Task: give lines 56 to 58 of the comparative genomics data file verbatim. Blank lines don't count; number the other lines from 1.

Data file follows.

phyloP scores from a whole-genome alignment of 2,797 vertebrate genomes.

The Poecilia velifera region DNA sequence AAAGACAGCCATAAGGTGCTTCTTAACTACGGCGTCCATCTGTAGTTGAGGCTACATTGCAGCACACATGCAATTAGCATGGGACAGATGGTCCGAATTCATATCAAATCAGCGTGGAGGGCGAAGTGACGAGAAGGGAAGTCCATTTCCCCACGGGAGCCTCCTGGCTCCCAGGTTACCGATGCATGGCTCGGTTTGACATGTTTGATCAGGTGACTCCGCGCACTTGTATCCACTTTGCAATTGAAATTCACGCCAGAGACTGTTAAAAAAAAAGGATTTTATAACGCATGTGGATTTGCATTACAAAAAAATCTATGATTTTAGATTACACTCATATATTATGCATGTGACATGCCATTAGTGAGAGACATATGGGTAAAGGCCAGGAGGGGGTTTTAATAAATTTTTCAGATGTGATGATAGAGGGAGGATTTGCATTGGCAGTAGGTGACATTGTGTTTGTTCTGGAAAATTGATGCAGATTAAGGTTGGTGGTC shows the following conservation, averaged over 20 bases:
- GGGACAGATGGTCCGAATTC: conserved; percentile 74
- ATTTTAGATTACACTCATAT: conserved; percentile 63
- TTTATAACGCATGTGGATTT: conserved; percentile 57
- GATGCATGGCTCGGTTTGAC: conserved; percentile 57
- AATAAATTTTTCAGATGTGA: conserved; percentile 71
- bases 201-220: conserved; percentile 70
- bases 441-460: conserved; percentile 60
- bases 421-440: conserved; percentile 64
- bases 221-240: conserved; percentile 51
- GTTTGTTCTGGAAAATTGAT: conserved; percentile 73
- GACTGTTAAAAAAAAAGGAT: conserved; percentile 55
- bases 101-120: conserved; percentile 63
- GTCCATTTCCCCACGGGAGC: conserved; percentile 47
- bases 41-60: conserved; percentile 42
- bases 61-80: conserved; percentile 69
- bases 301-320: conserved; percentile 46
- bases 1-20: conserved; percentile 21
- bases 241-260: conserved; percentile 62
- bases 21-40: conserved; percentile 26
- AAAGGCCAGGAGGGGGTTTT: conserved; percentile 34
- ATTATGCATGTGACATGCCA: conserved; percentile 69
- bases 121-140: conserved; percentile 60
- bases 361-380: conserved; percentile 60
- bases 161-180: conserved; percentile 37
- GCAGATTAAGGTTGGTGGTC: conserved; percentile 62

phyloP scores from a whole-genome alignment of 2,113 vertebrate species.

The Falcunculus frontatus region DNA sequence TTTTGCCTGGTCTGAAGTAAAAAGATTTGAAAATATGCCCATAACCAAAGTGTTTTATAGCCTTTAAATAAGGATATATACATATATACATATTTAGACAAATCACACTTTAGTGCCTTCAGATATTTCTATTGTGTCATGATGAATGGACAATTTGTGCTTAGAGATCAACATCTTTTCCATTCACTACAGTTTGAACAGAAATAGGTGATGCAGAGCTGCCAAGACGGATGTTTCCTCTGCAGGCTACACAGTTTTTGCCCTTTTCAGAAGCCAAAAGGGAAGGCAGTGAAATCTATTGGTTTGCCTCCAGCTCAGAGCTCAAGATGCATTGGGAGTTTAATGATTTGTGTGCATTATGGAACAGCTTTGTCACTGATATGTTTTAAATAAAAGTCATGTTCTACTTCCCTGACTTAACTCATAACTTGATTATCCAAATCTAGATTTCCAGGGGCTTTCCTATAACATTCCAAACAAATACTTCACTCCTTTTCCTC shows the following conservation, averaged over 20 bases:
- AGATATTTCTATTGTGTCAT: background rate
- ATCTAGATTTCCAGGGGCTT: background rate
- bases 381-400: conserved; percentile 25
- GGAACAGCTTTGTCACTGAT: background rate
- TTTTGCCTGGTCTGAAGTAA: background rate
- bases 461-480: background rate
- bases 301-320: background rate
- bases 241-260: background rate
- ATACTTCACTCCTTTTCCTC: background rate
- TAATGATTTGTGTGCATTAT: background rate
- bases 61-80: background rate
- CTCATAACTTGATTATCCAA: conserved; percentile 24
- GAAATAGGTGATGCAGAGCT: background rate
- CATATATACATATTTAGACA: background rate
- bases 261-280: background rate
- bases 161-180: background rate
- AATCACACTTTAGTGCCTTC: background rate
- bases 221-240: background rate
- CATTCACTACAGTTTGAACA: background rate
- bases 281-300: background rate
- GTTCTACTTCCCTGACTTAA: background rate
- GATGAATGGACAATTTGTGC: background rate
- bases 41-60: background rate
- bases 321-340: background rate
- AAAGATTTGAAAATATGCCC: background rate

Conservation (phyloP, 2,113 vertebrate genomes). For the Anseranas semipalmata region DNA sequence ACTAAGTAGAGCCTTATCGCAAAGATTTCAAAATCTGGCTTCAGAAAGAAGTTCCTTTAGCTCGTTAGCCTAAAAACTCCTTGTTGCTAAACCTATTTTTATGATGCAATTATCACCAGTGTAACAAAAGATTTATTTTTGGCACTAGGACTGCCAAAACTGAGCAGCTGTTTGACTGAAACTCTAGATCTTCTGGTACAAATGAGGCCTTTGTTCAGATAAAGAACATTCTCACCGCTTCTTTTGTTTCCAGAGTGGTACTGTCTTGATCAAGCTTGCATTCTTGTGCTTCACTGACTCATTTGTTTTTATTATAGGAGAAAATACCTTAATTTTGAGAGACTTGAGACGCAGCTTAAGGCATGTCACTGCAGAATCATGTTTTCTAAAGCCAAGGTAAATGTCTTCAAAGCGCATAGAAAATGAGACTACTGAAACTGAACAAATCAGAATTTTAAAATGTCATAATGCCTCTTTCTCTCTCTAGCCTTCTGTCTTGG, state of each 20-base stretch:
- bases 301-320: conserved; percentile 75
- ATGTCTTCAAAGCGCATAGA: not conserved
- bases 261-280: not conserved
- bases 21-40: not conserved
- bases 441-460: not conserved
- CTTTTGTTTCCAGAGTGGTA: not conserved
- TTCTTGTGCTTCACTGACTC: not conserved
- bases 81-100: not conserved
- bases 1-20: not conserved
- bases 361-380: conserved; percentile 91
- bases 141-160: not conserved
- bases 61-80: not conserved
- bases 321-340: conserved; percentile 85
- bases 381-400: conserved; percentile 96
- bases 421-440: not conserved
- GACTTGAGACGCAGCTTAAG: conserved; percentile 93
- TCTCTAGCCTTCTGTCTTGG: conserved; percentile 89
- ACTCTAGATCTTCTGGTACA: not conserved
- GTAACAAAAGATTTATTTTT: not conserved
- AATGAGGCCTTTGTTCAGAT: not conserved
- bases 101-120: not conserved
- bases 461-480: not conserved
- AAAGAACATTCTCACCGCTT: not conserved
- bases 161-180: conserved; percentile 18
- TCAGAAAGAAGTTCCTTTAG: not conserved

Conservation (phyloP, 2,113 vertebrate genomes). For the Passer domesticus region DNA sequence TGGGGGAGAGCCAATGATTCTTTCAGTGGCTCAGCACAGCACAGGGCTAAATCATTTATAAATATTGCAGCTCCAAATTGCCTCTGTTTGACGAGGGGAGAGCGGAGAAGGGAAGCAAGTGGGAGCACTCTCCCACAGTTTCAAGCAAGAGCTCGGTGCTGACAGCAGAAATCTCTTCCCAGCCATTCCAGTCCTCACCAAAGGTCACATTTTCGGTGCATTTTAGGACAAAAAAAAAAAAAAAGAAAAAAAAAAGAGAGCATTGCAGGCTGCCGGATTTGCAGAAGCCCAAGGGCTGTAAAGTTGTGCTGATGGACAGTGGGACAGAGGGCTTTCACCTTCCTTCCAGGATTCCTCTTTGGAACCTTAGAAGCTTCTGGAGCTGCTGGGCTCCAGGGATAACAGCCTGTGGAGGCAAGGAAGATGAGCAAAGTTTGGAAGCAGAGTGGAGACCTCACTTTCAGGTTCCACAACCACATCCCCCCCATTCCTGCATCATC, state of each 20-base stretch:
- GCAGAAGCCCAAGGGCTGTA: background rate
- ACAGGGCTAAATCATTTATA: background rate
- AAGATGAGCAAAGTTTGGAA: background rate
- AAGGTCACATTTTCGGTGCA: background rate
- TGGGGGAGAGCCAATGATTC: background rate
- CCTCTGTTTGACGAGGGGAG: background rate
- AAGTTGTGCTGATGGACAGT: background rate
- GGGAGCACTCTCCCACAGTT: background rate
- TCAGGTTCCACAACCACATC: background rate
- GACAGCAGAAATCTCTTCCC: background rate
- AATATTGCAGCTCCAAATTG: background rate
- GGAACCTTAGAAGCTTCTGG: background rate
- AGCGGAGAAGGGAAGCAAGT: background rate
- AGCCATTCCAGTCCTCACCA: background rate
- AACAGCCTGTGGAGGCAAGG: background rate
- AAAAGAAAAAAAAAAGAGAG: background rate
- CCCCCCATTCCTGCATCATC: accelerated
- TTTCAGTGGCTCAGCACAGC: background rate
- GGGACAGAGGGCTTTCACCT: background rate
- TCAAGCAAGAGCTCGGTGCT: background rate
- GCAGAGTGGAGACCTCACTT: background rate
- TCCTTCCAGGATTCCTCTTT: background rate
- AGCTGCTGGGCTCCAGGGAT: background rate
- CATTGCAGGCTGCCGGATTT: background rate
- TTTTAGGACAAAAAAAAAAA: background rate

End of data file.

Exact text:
- bases 301-320: conserved; percentile 75
- ATGTCTTCAAAGCGCATAGA: not conserved
- bases 261-280: not conserved